Risk Management

Frustrated with insurance pricing, more orgs looking at captives

It's one way for CFOs to help affordably cover risk.
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· 5 min read

It’s a perfect storm (like Chris Farley’s El Niño), brought on by a confluence of economic and natural forces.

Building repair and replacement work is getting expensive, while the risk of loss from catastrophes (CATs) like windstorms, floods, and wildfires means risk managers and finance pros have a tough task in protecting their commercial property portfolios. But insuring these risks seemingly becomes more difficult (and expensive) with each renewal period.

And it isn’t like simply forgoing a property insurance policy is the solution.

“CFOs don’t want to save $3 million [in premiums] but take on $400 million of risk in an earthquake-prone or a windstorm-prone area,” Michael Serricchio, a managing director with insurance broker Marsh’s captive solutions practice, said. “When insurance is cheap, you buy it. And when it gets hard like it is now [the] last few years, you pivot and you do different, creative things.”

One alternative that decision-makers are exploring more is captive insurance, according to experts who spoke with CFO Brew.

Say what? Simply put, a captive is an insurance company that writes policies for the entity that owns it. Ownership can range from a single organization or an association of companies. Companies form a captive after conducting a feasibility study, and its primary source of revenue is insurance premiums paid by the parent company.

A captive might prove useful to CFOs looking to bridge coverage gaps, insure unique or hard-to-place risks, or buy down a deductible, Jennifer Santiago, director of risk management and safety at Wakefern Food Corp. and a former president of the Risk and Insurance Management Society (RIMS), told CFO Brew. For instance, a company with a $1 million deductible on their property insurance policy may opt to place a $1 million policy with its captive.

Another benefit to CFOs is that a captive isn’t looking to benefit from the company as policyholder, and won’t charge for things like writing policies or handling claims, Santiago said.

Getting started. But how does an organization go about forming a captive? A captive is not a “set it and forget it” sort of thing, according to Marsh’s captives guide.

The process often starts with an organization meeting with a captive manager to discuss its goals, risk appetite, and tolerances to determine if a captive is a smart choice and which type is best, Carter Lawrence, commissioner of the Tennessee Department of Commerce and Insurance, said in a written statement to CFO Brew.

The Volunteer State would know a thing or two about captives. Not only is Tennessee among the top captive domiciles in the world, according to a Business Insurancereport, it created its own captive insurance company in 2022 to self-insure for property and general liability risks. The captive covers all state-owned buildings and contents, which have a total property value greater than $31.4 billion, Lawrence said.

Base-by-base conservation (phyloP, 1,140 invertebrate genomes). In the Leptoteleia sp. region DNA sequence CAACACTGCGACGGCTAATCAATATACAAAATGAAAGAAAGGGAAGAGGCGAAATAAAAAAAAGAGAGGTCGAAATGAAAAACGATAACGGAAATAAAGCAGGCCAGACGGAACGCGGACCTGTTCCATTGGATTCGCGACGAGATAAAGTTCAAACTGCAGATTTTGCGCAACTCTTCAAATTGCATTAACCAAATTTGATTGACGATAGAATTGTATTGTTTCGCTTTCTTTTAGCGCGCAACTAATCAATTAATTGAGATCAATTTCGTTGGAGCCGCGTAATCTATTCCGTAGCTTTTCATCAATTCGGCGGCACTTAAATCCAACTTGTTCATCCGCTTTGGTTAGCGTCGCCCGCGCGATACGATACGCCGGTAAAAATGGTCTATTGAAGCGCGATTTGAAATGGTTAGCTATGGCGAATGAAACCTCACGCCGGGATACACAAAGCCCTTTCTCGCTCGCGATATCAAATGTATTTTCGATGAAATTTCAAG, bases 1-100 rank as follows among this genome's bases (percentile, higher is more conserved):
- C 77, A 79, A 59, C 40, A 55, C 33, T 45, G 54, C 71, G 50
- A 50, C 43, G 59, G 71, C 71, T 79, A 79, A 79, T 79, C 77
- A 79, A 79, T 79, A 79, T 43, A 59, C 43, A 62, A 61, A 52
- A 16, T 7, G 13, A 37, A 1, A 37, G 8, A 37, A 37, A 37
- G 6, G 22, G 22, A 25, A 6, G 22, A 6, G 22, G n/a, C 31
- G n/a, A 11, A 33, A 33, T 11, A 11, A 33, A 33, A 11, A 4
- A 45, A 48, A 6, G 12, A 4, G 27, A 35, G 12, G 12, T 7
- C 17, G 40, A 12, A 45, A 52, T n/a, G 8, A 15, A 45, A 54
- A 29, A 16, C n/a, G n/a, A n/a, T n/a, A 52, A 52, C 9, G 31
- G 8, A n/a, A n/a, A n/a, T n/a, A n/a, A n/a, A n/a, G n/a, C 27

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“The Tennessee Captive Insurance Company allows the state of Tennessee to operate with a high degree of efficiency as it works to insure property losses up to deductible limits, access the wholesale reinsurance markets to reduce premiums, minimize volatility in pricing, and underwrite the state’s own unique risks,” Lawrence said in the statement.

Of course, the captive’s creator has to put its money where its mouth is. After determining whether a captive fits into its financial and strategic objectives and deciding which structure to pursue, the parent company has to put forward enough capital to support the captive’s business plan. How much exactly is dependent on where the captive is domiciled, according to the Marsh captives guide.

For example, Vermont, currently the most popular domestic captive domicile, requires a captive to “maintain unimpaired paid-in capital and surplus of” between $100,000 and $1 million, depending on the structure of the captive.

Getting jiggy with it. Some organizations get creative with their captives to provide some savings and flexibility, Serricchio said. They raise their retention (the amount of money required to pay per claim before insurance kicks in) or lower their limit (the max that insurance pays in a claim). The captive can cover resulting gaps, and CFOs benefit from cheaper premiums on a traditional insurance policy.

Long haul. Santiago cautioned that the work does not stop after an organization forms the captive. Even though a captive is not like a traditional insurance carrier, it is still a licensed and regulated insurance company. Stakeholders must regularly review the financial health of the captive and answer questions, such as whether the premium it charges are appropriate.

“You want to look at a line-by-line basis and say, ‘Was the premium adequate to cover our expected losses?’” Santiago said.

Both Serricchio and Santiago said they expect interest in captives will only grow in 2024 and beyond, particularly in an environment in which insurance costs seem to continually be on the rise. Serricchio said his firm is seeing “record growth” in clients forming captives.

“There were times where, when the market was really soft and you could buy insurance very cheaply, you necessarily wouldn’t need a vehicle like that,” Santiago said. “I don’t know that we’ll ever get back to truly soft insurance [pricing], so I think the need for captives will continue to increase.”

News built for finance pros

CFO Brew helps finance pros navigate their roles with insights into risk management, compliance, and strategy through our newsletter, virtual events, and digital guides.